EPA Announces New Fuel Efficiency Standards American Automakers Must Institute By 2025

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While many American automakers are already shifting toward more fuel-efficient vehicles to please consumers aiming to save at the gas pump, the White House has made an official move in that direction. A new rule announced by the Environmental Protection Agency and Transportation Secretary Ray LaHood today says the U.S.’ fleet of vehicles must average 54.5 miles per gallon by 2025.

There are existing standards that require all cars and light trucks to average 34.5 mpg by 2016. The EPA says this will reduce our nation’s oil consumption and cut down on green gas emissions when everything goes into effect.

You know what using less oil means — gas customers will feel less pain at the pump. Consumers Union, the advocacy arm of our elder siblings at Consumer Reports is all about this new regulation, as it’s pretty pro-consumer.

“These standards mean consumers will be able to save thousands of dollars on gasoline over the lifetime of their vehicle,” said Shannon Baker-Branstetter, policy counsel for Consumers Union. “This is an achievable target that will make a positive impact in people’s everyday lives.  Increasing fuel efficiency in the next generation of vehicles goes beyond simple savings. It also helps lower oil consumption and cuts pollution while consumers save money on gasoline. ”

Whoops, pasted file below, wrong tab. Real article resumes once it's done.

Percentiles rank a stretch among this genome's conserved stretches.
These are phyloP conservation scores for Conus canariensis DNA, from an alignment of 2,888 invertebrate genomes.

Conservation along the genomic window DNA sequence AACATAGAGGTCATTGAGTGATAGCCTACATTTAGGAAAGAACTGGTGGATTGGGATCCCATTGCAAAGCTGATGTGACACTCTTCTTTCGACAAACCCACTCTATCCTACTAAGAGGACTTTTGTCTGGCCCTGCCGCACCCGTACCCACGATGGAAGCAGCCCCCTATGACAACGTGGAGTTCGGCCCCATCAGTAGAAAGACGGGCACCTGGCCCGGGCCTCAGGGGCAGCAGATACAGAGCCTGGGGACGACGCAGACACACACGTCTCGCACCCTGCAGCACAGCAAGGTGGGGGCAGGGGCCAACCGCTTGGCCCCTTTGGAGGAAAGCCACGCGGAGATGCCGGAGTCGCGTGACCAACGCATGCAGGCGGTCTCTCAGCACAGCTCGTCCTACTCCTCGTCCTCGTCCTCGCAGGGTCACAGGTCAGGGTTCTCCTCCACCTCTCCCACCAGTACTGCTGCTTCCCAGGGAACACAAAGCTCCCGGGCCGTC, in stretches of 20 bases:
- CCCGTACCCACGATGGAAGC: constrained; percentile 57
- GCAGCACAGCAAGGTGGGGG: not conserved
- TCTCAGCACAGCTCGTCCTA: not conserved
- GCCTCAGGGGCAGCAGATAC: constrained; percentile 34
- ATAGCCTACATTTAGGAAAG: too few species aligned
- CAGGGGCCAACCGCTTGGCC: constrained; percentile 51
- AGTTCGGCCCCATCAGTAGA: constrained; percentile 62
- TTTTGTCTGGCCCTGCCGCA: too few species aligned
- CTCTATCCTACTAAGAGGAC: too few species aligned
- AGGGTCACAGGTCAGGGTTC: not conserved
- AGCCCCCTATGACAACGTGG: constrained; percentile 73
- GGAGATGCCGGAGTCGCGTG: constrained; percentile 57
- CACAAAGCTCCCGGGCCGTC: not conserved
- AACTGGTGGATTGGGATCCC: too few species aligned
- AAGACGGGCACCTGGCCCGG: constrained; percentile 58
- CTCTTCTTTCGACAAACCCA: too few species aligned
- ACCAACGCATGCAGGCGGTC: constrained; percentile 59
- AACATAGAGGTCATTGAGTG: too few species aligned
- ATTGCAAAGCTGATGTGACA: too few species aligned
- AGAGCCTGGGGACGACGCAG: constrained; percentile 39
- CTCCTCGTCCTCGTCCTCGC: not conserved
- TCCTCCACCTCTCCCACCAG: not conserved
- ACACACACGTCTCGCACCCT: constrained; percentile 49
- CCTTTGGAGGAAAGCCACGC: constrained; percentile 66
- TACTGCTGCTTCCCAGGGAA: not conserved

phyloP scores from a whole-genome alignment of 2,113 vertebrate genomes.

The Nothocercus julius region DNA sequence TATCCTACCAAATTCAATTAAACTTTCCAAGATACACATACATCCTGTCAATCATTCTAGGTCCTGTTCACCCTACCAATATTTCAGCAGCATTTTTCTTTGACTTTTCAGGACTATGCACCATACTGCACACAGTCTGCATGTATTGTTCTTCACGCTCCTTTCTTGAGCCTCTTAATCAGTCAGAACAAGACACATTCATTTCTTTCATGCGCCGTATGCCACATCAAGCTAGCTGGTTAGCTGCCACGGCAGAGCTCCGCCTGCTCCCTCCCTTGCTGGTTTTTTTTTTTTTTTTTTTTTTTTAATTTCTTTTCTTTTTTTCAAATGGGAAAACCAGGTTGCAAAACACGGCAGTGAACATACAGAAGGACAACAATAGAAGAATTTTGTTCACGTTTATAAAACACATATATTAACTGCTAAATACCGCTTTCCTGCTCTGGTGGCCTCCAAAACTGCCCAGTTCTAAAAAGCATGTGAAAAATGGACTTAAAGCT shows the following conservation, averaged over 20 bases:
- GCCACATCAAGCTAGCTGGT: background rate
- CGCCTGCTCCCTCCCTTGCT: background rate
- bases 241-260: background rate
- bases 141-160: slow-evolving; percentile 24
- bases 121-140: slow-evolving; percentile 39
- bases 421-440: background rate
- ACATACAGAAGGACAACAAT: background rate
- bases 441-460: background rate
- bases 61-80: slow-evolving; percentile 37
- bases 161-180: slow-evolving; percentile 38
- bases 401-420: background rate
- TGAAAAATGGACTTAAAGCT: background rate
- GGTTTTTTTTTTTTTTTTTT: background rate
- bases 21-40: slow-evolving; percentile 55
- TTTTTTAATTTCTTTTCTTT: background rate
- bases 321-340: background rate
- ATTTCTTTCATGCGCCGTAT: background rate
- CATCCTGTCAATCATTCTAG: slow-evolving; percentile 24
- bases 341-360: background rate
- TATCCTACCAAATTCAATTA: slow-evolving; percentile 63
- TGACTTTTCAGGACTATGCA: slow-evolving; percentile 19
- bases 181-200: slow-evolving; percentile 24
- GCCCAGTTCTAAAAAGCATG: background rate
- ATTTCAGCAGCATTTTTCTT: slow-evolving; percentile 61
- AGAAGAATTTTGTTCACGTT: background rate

As the Washington Post notes, this new level of fuel standards will double the efficiency of the American fleet, compared with vehicles made in 2008. The rules will apply to vehicles made in 2017 to 2025.

And unlike other environmental initiatives, this one seems pretty popular not just with the Obama administration, but with automakers as well.

“Customers want higher fuel efficiency in their cars and trucks, and GM is going to give it to them,” said Greg Martin, General Motors’ executive director for communications. “We expect the rules to be tough, but we have a strong history of innovation, and we’ll do our best to meet them.”

EPA issues new fuel-efficiency standard; Autos must average 54.5 mpg by 2025 [Washington Post]

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